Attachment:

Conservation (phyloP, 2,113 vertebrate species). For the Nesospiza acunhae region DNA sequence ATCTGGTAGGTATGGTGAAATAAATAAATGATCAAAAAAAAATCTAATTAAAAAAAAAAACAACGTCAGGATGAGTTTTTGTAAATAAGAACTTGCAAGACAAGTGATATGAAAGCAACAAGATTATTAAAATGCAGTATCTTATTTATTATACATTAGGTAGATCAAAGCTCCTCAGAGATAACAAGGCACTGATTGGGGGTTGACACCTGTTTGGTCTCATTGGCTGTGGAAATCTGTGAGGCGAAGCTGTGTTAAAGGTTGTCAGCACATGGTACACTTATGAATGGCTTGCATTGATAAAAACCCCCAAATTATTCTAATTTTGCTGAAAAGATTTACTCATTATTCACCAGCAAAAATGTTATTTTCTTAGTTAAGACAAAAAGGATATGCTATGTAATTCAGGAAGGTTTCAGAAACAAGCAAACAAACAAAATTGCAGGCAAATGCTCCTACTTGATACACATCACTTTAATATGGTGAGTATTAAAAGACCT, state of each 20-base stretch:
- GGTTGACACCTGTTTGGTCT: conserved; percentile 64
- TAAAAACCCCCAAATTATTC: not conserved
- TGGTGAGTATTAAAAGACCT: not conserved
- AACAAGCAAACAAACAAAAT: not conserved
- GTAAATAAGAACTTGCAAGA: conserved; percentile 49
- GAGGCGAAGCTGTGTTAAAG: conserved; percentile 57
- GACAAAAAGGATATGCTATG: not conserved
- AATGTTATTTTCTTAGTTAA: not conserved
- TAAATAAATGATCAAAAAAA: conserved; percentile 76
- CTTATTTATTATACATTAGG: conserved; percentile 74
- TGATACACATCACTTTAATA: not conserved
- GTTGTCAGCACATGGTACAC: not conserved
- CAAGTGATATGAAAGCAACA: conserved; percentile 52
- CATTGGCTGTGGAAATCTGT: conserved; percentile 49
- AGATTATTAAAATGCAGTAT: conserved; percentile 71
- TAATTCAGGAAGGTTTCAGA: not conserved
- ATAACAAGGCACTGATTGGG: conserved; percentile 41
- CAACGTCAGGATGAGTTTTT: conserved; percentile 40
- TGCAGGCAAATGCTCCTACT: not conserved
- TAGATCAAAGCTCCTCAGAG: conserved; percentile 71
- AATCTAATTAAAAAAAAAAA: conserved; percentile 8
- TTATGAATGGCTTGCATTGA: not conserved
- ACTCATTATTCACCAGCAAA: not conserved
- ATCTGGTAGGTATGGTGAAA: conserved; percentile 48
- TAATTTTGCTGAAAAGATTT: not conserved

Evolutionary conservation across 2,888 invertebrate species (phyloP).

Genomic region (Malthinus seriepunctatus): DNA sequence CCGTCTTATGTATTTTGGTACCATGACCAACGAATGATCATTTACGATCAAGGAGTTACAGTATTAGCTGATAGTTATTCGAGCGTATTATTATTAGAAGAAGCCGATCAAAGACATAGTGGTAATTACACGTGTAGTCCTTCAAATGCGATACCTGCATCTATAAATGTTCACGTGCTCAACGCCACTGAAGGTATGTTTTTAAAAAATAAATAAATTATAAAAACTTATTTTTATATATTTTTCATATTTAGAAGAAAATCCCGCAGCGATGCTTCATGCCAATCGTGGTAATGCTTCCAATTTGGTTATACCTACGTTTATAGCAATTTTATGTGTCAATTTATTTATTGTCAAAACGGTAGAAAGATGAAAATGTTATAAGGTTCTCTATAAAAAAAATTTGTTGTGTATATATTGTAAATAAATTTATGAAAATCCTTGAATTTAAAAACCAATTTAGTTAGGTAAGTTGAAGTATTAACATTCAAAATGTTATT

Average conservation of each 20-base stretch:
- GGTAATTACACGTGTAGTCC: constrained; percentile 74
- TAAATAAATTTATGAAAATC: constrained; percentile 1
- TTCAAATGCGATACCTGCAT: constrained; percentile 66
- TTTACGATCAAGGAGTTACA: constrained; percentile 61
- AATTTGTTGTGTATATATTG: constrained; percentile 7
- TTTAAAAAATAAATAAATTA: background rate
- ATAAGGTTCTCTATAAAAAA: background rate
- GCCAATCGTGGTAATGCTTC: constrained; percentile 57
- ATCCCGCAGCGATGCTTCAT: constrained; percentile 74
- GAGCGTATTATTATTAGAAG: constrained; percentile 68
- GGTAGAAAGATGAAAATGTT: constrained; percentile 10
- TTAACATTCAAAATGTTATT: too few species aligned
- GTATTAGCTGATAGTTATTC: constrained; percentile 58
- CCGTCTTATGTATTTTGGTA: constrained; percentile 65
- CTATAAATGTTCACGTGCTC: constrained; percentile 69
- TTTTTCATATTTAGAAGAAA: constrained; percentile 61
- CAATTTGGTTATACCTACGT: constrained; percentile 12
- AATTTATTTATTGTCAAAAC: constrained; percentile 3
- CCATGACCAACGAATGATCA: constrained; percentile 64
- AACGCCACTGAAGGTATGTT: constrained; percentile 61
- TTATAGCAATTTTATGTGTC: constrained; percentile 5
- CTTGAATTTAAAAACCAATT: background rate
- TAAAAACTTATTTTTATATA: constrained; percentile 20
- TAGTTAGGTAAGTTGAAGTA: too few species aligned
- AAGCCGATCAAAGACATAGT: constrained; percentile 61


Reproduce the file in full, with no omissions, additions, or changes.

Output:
Conservation (phyloP, 2,113 vertebrate species). For the Nesospiza acunhae region DNA sequence ATCTGGTAGGTATGGTGAAATAAATAAATGATCAAAAAAAAATCTAATTAAAAAAAAAAACAACGTCAGGATGAGTTTTTGTAAATAAGAACTTGCAAGACAAGTGATATGAAAGCAACAAGATTATTAAAATGCAGTATCTTATTTATTATACATTAGGTAGATCAAAGCTCCTCAGAGATAACAAGGCACTGATTGGGGGTTGACACCTGTTTGGTCTCATTGGCTGTGGAAATCTGTGAGGCGAAGCTGTGTTAAAGGTTGTCAGCACATGGTACACTTATGAATGGCTTGCATTGATAAAAACCCCCAAATTATTCTAATTTTGCTGAAAAGATTTACTCATTATTCACCAGCAAAAATGTTATTTTCTTAGTTAAGACAAAAAGGATATGCTATGTAATTCAGGAAGGTTTCAGAAACAAGCAAACAAACAAAATTGCAGGCAAATGCTCCTACTTGATACACATCACTTTAATATGGTGAGTATTAAAAGACCT, state of each 20-base stretch:
- GGTTGACACCTGTTTGGTCT: conserved; percentile 64
- TAAAAACCCCCAAATTATTC: not conserved
- TGGTGAGTATTAAAAGACCT: not conserved
- AACAAGCAAACAAACAAAAT: not conserved
- GTAAATAAGAACTTGCAAGA: conserved; percentile 49
- GAGGCGAAGCTGTGTTAAAG: conserved; percentile 57
- GACAAAAAGGATATGCTATG: not conserved
- AATGTTATTTTCTTAGTTAA: not conserved
- TAAATAAATGATCAAAAAAA: conserved; percentile 76
- CTTATTTATTATACATTAGG: conserved; percentile 74
- TGATACACATCACTTTAATA: not conserved
- GTTGTCAGCACATGGTACAC: not conserved
- CAAGTGATATGAAAGCAACA: conserved; percentile 52
- CATTGGCTGTGGAAATCTGT: conserved; percentile 49
- AGATTATTAAAATGCAGTAT: conserved; percentile 71
- TAATTCAGGAAGGTTTCAGA: not conserved
- ATAACAAGGCACTGATTGGG: conserved; percentile 41
- CAACGTCAGGATGAGTTTTT: conserved; percentile 40
- TGCAGGCAAATGCTCCTACT: not conserved
- TAGATCAAAGCTCCTCAGAG: conserved; percentile 71
- AATCTAATTAAAAAAAAAAA: conserved; percentile 8
- TTATGAATGGCTTGCATTGA: not conserved
- ACTCATTATTCACCAGCAAA: not conserved
- ATCTGGTAGGTATGGTGAAA: conserved; percentile 48
- TAATTTTGCTGAAAAGATTT: not conserved

Evolutionary conservation across 2,888 invertebrate species (phyloP).

Genomic region (Malthinus seriepunctatus): DNA sequence CCGTCTTATGTATTTTGGTACCATGACCAACGAATGATCATTTACGATCAAGGAGTTACAGTATTAGCTGATAGTTATTCGAGCGTATTATTATTAGAAGAAGCCGATCAAAGACATAGTGGTAATTACACGTGTAGTCCTTCAAATGCGATACCTGCATCTATAAATGTTCACGTGCTCAACGCCACTGAAGGTATGTTTTTAAAAAATAAATAAATTATAAAAACTTATTTTTATATATTTTTCATATTTAGAAGAAAATCCCGCAGCGATGCTTCATGCCAATCGTGGTAATGCTTCCAATTTGGTTATACCTACGTTTATAGCAATTTTATGTGTCAATTTATTTATTGTCAAAACGGTAGAAAGATGAAAATGTTATAAGGTTCTCTATAAAAAAAATTTGTTGTGTATATATTGTAAATAAATTTATGAAAATCCTTGAATTTAAAAACCAATTTAGTTAGGTAAGTTGAAGTATTAACATTCAAAATGTTATT

Average conservation of each 20-base stretch:
- GGTAATTACACGTGTAGTCC: constrained; percentile 74
- TAAATAAATTTATGAAAATC: constrained; percentile 1
- TTCAAATGCGATACCTGCAT: constrained; percentile 66
- TTTACGATCAAGGAGTTACA: constrained; percentile 61
- AATTTGTTGTGTATATATTG: constrained; percentile 7
- TTTAAAAAATAAATAAATTA: background rate
- ATAAGGTTCTCTATAAAAAA: background rate
- GCCAATCGTGGTAATGCTTC: constrained; percentile 57
- ATCCCGCAGCGATGCTTCAT: constrained; percentile 74
- GAGCGTATTATTATTAGAAG: constrained; percentile 68
- GGTAGAAAGATGAAAATGTT: constrained; percentile 10
- TTAACATTCAAAATGTTATT: too few species aligned
- GTATTAGCTGATAGTTATTC: constrained; percentile 58
- CCGTCTTATGTATTTTGGTA: constrained; percentile 65
- CTATAAATGTTCACGTGCTC: constrained; percentile 69
- TTTTTCATATTTAGAAGAAA: constrained; percentile 61
- CAATTTGGTTATACCTACGT: constrained; percentile 12
- AATTTATTTATTGTCAAAAC: constrained; percentile 3
- CCATGACCAACGAATGATCA: constrained; percentile 64
- AACGCCACTGAAGGTATGTT: constrained; percentile 61
- TTATAGCAATTTTATGTGTC: constrained; percentile 5
- CTTGAATTTAAAAACCAATT: background rate
- TAAAAACTTATTTTTATATA: constrained; percentile 20
- TAGTTAGGTAAGTTGAAGTA: too few species aligned
- AAGCCGATCAAAGACATAGT: constrained; percentile 61